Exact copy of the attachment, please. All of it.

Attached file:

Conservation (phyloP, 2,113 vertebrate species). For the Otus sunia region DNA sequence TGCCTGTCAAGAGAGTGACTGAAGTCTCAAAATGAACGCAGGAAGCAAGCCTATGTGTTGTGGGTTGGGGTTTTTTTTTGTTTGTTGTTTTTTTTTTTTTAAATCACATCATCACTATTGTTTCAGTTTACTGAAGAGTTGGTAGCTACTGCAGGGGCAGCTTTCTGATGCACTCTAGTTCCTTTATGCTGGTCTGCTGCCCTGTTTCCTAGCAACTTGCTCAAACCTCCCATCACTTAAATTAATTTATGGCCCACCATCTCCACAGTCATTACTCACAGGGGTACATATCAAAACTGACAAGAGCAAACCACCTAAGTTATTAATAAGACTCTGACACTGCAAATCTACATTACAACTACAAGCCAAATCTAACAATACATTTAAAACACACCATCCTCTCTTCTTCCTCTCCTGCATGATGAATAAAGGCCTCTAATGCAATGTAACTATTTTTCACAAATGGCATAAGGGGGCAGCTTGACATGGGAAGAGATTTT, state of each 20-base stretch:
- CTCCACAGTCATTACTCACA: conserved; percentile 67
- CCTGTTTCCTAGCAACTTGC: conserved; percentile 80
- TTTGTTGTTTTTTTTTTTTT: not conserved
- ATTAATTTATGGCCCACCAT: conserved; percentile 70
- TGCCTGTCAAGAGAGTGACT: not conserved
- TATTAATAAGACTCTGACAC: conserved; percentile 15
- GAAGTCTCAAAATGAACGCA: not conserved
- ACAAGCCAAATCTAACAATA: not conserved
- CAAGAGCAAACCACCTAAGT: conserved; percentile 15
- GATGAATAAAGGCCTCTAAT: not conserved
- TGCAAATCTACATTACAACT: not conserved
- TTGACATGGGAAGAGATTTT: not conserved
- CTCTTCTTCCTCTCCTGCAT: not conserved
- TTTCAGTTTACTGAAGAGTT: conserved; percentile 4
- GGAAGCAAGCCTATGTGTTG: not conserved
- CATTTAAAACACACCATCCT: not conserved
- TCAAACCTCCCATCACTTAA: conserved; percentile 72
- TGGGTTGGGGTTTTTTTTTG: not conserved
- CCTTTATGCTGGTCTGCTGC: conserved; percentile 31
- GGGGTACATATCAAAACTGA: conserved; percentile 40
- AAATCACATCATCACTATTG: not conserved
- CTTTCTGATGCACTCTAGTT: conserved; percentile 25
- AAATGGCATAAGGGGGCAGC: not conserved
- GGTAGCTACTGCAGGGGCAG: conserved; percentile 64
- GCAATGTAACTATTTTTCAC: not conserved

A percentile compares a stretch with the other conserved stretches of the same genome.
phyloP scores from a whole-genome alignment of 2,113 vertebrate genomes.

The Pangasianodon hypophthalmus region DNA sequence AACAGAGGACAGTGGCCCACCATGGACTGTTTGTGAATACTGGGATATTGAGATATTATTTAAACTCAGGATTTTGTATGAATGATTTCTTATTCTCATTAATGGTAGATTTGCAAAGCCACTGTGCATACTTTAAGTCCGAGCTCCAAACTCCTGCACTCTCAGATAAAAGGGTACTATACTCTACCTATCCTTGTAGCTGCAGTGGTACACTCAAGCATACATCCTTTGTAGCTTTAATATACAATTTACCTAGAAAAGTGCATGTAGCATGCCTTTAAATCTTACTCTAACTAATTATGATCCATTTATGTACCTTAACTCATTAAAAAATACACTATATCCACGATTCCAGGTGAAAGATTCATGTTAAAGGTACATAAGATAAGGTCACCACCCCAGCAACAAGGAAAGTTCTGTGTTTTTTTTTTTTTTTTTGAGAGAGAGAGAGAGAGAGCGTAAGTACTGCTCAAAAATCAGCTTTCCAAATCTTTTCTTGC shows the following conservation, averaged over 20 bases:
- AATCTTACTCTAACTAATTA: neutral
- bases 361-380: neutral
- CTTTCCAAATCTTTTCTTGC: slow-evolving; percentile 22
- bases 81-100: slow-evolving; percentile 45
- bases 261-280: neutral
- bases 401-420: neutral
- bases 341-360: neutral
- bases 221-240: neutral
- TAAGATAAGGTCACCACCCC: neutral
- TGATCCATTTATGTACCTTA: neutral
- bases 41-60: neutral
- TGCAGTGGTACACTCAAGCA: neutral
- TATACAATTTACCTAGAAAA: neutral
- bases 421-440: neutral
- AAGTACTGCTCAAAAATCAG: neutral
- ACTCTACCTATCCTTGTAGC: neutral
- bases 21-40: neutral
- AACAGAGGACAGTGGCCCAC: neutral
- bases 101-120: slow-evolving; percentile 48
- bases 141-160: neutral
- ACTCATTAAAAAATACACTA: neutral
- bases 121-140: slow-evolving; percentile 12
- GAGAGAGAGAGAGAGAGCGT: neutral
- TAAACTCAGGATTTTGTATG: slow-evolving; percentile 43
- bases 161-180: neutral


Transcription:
Conservation (phyloP, 2,113 vertebrate species). For the Otus sunia region DNA sequence TGCCTGTCAAGAGAGTGACTGAAGTCTCAAAATGAACGCAGGAAGCAAGCCTATGTGTTGTGGGTTGGGGTTTTTTTTTGTTTGTTGTTTTTTTTTTTTTAAATCACATCATCACTATTGTTTCAGTTTACTGAAGAGTTGGTAGCTACTGCAGGGGCAGCTTTCTGATGCACTCTAGTTCCTTTATGCTGGTCTGCTGCCCTGTTTCCTAGCAACTTGCTCAAACCTCCCATCACTTAAATTAATTTATGGCCCACCATCTCCACAGTCATTACTCACAGGGGTACATATCAAAACTGACAAGAGCAAACCACCTAAGTTATTAATAAGACTCTGACACTGCAAATCTACATTACAACTACAAGCCAAATCTAACAATACATTTAAAACACACCATCCTCTCTTCTTCCTCTCCTGCATGATGAATAAAGGCCTCTAATGCAATGTAACTATTTTTCACAAATGGCATAAGGGGGCAGCTTGACATGGGAAGAGATTTT, state of each 20-base stretch:
- CTCCACAGTCATTACTCACA: conserved; percentile 67
- CCTGTTTCCTAGCAACTTGC: conserved; percentile 80
- TTTGTTGTTTTTTTTTTTTT: not conserved
- ATTAATTTATGGCCCACCAT: conserved; percentile 70
- TGCCTGTCAAGAGAGTGACT: not conserved
- TATTAATAAGACTCTGACAC: conserved; percentile 15
- GAAGTCTCAAAATGAACGCA: not conserved
- ACAAGCCAAATCTAACAATA: not conserved
- CAAGAGCAAACCACCTAAGT: conserved; percentile 15
- GATGAATAAAGGCCTCTAAT: not conserved
- TGCAAATCTACATTACAACT: not conserved
- TTGACATGGGAAGAGATTTT: not conserved
- CTCTTCTTCCTCTCCTGCAT: not conserved
- TTTCAGTTTACTGAAGAGTT: conserved; percentile 4
- GGAAGCAAGCCTATGTGTTG: not conserved
- CATTTAAAACACACCATCCT: not conserved
- TCAAACCTCCCATCACTTAA: conserved; percentile 72
- TGGGTTGGGGTTTTTTTTTG: not conserved
- CCTTTATGCTGGTCTGCTGC: conserved; percentile 31
- GGGGTACATATCAAAACTGA: conserved; percentile 40
- AAATCACATCATCACTATTG: not conserved
- CTTTCTGATGCACTCTAGTT: conserved; percentile 25
- AAATGGCATAAGGGGGCAGC: not conserved
- GGTAGCTACTGCAGGGGCAG: conserved; percentile 64
- GCAATGTAACTATTTTTCAC: not conserved

A percentile compares a stretch with the other conserved stretches of the same genome.
phyloP scores from a whole-genome alignment of 2,113 vertebrate genomes.

The Pangasianodon hypophthalmus region DNA sequence AACAGAGGACAGTGGCCCACCATGGACTGTTTGTGAATACTGGGATATTGAGATATTATTTAAACTCAGGATTTTGTATGAATGATTTCTTATTCTCATTAATGGTAGATTTGCAAAGCCACTGTGCATACTTTAAGTCCGAGCTCCAAACTCCTGCACTCTCAGATAAAAGGGTACTATACTCTACCTATCCTTGTAGCTGCAGTGGTACACTCAAGCATACATCCTTTGTAGCTTTAATATACAATTTACCTAGAAAAGTGCATGTAGCATGCCTTTAAATCTTACTCTAACTAATTATGATCCATTTATGTACCTTAACTCATTAAAAAATACACTATATCCACGATTCCAGGTGAAAGATTCATGTTAAAGGTACATAAGATAAGGTCACCACCCCAGCAACAAGGAAAGTTCTGTGTTTTTTTTTTTTTTTTTGAGAGAGAGAGAGAGAGAGCGTAAGTACTGCTCAAAAATCAGCTTTCCAAATCTTTTCTTGC shows the following conservation, averaged over 20 bases:
- AATCTTACTCTAACTAATTA: neutral
- bases 361-380: neutral
- CTTTCCAAATCTTTTCTTGC: slow-evolving; percentile 22
- bases 81-100: slow-evolving; percentile 45
- bases 261-280: neutral
- bases 401-420: neutral
- bases 341-360: neutral
- bases 221-240: neutral
- TAAGATAAGGTCACCACCCC: neutral
- TGATCCATTTATGTACCTTA: neutral
- bases 41-60: neutral
- TGCAGTGGTACACTCAAGCA: neutral
- TATACAATTTACCTAGAAAA: neutral
- bases 421-440: neutral
- AAGTACTGCTCAAAAATCAG: neutral
- ACTCTACCTATCCTTGTAGC: neutral
- bases 21-40: neutral
- AACAGAGGACAGTGGCCCAC: neutral
- bases 101-120: slow-evolving; percentile 48
- bases 141-160: neutral
- ACTCATTAAAAAATACACTA: neutral
- bases 121-140: slow-evolving; percentile 12
- GAGAGAGAGAGAGAGAGCGT: neutral
- TAAACTCAGGATTTTGTATG: slow-evolving; percentile 43
- bases 161-180: neutral